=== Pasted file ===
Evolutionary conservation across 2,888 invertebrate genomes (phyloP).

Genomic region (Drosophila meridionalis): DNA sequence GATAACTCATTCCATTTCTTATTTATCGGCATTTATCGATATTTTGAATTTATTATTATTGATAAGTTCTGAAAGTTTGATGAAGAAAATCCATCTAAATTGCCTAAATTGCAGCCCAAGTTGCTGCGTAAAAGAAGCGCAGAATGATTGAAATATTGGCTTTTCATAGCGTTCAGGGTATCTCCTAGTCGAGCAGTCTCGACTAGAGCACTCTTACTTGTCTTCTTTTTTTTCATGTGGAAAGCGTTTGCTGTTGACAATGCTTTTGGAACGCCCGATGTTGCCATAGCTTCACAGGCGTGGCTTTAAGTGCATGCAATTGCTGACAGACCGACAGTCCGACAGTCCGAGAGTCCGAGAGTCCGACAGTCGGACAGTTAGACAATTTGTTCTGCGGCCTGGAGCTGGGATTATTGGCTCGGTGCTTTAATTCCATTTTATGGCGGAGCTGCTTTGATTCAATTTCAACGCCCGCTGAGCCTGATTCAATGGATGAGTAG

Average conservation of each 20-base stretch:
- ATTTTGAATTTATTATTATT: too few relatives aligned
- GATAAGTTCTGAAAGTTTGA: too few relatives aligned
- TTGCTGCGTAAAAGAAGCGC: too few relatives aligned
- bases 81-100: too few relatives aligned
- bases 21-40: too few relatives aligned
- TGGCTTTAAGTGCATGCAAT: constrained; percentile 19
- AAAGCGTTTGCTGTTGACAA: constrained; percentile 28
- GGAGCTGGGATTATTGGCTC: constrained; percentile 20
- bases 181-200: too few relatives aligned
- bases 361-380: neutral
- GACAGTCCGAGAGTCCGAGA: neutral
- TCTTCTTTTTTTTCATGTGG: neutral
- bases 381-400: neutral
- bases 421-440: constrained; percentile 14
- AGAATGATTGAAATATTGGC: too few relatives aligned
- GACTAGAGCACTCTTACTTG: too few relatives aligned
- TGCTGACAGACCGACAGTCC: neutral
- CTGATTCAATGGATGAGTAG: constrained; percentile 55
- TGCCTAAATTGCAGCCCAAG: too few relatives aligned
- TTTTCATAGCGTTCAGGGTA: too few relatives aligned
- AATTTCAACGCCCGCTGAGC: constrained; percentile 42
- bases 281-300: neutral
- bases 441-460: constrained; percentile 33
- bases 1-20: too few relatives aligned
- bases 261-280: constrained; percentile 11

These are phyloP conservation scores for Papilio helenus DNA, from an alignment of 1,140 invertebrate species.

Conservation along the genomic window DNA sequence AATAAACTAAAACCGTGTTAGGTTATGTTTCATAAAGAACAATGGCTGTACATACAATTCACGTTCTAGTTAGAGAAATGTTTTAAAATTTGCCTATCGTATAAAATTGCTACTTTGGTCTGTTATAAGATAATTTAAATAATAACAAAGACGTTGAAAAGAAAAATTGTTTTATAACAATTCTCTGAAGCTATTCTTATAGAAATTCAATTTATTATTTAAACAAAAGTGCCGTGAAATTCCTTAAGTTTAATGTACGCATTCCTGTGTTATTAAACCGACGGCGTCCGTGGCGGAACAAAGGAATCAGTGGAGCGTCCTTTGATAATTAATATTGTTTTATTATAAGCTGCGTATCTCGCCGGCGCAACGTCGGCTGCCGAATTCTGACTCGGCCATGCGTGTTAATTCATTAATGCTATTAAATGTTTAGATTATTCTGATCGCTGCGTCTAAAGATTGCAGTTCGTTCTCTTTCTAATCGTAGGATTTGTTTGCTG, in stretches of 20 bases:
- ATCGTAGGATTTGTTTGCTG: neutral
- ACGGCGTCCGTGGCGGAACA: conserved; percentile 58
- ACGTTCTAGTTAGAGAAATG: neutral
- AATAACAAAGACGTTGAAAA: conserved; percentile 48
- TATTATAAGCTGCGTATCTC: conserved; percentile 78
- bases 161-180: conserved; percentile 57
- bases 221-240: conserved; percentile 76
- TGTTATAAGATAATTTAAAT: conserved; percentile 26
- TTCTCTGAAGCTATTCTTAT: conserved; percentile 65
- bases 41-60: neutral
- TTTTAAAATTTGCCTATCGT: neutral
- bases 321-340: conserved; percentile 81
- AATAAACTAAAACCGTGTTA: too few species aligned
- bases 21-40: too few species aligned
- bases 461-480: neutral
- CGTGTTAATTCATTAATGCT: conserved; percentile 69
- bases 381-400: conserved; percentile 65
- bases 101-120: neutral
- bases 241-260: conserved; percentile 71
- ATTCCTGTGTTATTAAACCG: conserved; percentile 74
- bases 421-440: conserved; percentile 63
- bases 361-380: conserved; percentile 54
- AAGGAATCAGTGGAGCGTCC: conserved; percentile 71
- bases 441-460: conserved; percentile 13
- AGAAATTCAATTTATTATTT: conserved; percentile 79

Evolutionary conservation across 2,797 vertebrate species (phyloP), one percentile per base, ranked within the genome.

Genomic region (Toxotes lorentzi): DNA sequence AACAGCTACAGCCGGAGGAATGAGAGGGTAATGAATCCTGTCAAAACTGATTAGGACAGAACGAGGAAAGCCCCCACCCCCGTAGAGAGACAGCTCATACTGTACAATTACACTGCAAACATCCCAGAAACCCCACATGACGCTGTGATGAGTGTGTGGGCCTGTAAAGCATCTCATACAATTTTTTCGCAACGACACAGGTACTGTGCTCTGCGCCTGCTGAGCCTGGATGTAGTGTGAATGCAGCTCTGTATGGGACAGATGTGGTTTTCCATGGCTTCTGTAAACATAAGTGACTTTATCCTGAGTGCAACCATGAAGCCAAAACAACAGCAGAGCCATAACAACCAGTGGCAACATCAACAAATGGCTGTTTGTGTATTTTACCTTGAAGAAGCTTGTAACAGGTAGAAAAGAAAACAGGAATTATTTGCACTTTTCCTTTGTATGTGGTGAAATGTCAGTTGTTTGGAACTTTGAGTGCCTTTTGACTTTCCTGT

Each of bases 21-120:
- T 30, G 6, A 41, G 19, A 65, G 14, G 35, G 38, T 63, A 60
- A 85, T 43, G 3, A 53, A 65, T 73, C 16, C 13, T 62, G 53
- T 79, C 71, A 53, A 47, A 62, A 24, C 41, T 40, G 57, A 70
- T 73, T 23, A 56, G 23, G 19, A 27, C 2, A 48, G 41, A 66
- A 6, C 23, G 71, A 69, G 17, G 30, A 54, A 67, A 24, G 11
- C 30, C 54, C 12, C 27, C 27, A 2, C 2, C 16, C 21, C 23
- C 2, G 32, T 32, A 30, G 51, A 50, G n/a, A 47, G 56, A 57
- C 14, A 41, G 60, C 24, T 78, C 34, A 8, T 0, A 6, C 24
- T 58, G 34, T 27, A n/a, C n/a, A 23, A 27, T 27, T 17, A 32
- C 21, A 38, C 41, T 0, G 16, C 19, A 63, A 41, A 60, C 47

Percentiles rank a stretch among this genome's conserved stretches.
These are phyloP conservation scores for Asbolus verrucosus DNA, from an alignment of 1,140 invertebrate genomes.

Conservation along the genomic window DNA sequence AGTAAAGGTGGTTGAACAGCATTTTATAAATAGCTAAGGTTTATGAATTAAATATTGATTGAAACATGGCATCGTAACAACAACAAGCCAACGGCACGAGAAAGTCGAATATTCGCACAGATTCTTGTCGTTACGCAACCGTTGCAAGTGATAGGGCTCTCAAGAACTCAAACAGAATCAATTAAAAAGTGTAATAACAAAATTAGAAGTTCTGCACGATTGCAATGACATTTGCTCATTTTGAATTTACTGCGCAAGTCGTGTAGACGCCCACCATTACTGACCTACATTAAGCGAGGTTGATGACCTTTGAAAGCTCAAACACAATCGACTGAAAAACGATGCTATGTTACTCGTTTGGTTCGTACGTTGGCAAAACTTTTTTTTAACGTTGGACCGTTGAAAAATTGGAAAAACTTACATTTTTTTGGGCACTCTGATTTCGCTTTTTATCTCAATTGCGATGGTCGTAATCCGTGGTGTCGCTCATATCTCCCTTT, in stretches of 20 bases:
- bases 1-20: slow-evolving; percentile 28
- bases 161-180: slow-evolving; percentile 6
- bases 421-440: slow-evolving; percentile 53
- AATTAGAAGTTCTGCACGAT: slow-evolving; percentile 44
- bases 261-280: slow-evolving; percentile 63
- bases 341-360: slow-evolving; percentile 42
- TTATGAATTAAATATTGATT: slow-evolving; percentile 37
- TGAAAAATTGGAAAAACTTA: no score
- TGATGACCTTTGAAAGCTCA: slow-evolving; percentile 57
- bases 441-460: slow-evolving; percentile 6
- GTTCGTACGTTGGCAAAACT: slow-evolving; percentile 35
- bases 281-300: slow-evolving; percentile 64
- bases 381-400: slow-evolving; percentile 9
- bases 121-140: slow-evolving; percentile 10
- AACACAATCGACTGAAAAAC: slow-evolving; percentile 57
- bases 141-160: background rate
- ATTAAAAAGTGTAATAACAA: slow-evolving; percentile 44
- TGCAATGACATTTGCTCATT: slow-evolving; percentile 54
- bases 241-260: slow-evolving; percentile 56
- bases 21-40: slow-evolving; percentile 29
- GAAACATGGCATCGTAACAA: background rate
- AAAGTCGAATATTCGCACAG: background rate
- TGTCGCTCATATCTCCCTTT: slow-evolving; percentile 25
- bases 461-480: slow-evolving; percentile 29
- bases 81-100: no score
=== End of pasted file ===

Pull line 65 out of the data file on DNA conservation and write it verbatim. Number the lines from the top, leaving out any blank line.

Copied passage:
- C 2, G 32, T 32, A 30, G 51, A 50, G n/a, A 47, G 56, A 57